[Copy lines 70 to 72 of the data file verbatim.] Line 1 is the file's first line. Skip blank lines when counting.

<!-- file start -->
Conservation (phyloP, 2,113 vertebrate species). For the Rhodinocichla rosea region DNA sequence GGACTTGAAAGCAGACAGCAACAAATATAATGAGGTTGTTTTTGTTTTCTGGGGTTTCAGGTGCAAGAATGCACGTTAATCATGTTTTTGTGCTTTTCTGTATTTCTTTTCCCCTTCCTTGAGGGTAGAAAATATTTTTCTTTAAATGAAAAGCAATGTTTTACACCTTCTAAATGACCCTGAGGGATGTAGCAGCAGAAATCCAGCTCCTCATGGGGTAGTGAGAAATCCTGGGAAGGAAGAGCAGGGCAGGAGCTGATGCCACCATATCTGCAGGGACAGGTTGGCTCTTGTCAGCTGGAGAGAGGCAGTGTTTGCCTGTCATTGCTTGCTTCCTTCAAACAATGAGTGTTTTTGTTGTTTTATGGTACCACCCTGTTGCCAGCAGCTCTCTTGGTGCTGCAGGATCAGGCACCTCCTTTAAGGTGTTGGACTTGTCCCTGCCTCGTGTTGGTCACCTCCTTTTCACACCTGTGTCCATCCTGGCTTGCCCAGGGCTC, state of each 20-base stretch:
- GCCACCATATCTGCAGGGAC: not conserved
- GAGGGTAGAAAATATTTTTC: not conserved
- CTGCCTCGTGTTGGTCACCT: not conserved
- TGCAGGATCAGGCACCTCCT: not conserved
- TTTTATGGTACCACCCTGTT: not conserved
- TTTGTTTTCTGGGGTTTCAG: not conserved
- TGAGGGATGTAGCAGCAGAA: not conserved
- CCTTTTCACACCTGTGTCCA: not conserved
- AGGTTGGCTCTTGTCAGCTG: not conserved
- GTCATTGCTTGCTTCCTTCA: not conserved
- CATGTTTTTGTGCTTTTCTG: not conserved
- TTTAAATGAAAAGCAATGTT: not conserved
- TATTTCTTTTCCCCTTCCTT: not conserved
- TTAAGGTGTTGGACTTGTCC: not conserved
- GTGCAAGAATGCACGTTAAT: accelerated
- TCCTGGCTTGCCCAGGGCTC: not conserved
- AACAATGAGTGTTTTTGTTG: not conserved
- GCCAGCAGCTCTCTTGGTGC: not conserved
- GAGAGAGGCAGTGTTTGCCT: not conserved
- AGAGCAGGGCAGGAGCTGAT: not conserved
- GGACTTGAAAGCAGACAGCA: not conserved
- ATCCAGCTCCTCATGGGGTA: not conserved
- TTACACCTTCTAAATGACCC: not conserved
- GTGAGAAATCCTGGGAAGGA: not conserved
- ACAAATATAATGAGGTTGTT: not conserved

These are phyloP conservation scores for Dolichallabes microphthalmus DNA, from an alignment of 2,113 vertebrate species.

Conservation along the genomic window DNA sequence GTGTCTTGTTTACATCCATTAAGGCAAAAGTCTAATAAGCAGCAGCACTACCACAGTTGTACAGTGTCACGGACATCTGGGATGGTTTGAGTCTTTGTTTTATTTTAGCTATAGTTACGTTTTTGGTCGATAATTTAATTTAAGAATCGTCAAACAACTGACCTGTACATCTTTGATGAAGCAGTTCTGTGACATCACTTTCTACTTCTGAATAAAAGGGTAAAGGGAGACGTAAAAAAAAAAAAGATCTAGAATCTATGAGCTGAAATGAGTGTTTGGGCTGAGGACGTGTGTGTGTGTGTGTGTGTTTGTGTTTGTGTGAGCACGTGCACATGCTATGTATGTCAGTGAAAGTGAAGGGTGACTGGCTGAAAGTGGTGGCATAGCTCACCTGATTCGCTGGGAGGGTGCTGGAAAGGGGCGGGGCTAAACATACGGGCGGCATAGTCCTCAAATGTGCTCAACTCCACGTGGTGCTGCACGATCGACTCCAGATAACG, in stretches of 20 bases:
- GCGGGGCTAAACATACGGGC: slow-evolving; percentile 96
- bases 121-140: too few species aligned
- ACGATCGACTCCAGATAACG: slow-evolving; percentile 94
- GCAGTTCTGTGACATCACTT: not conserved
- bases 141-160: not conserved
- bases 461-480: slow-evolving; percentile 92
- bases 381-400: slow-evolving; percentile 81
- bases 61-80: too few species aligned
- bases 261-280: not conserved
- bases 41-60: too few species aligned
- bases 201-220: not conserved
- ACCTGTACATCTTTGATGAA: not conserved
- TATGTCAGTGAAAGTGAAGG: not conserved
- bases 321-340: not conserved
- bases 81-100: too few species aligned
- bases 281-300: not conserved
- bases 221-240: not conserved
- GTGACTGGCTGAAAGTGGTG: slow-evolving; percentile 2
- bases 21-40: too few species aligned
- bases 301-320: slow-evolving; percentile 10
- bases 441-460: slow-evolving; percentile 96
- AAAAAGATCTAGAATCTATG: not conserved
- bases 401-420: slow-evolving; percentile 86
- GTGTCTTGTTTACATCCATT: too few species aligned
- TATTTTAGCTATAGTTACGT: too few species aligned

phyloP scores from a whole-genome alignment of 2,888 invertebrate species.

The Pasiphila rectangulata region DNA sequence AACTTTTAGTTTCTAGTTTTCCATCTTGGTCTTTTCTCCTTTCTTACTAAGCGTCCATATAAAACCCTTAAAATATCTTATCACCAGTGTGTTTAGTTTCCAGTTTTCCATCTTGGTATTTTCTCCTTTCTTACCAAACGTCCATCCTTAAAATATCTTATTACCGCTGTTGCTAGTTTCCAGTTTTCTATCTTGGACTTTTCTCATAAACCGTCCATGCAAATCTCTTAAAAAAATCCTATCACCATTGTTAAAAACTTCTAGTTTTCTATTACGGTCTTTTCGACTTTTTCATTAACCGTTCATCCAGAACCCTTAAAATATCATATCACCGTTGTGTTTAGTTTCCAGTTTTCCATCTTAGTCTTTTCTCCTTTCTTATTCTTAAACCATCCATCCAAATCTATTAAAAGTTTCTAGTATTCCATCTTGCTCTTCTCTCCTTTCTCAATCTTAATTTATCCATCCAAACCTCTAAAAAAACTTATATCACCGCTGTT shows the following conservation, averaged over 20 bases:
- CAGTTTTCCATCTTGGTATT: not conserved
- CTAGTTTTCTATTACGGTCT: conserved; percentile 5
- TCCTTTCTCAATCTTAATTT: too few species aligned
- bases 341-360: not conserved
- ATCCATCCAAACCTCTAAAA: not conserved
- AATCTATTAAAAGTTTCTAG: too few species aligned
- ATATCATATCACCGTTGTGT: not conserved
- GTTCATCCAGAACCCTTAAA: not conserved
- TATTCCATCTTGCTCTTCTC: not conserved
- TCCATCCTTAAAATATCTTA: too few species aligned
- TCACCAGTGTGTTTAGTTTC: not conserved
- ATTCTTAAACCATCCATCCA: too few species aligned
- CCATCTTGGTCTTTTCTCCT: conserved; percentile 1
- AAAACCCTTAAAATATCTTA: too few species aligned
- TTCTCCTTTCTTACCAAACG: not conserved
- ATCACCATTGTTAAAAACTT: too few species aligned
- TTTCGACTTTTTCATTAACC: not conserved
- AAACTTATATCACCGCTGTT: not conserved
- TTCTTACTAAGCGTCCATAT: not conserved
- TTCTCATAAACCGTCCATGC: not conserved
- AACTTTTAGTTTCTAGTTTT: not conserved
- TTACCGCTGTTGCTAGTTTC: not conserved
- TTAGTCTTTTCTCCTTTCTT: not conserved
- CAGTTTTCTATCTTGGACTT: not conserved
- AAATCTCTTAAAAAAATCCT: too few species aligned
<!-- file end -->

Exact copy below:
- TTCTCCTTTCTTACCAAACG: not conserved
- ATCACCATTGTTAAAAACTT: too few species aligned
- TTTCGACTTTTTCATTAACC: not conserved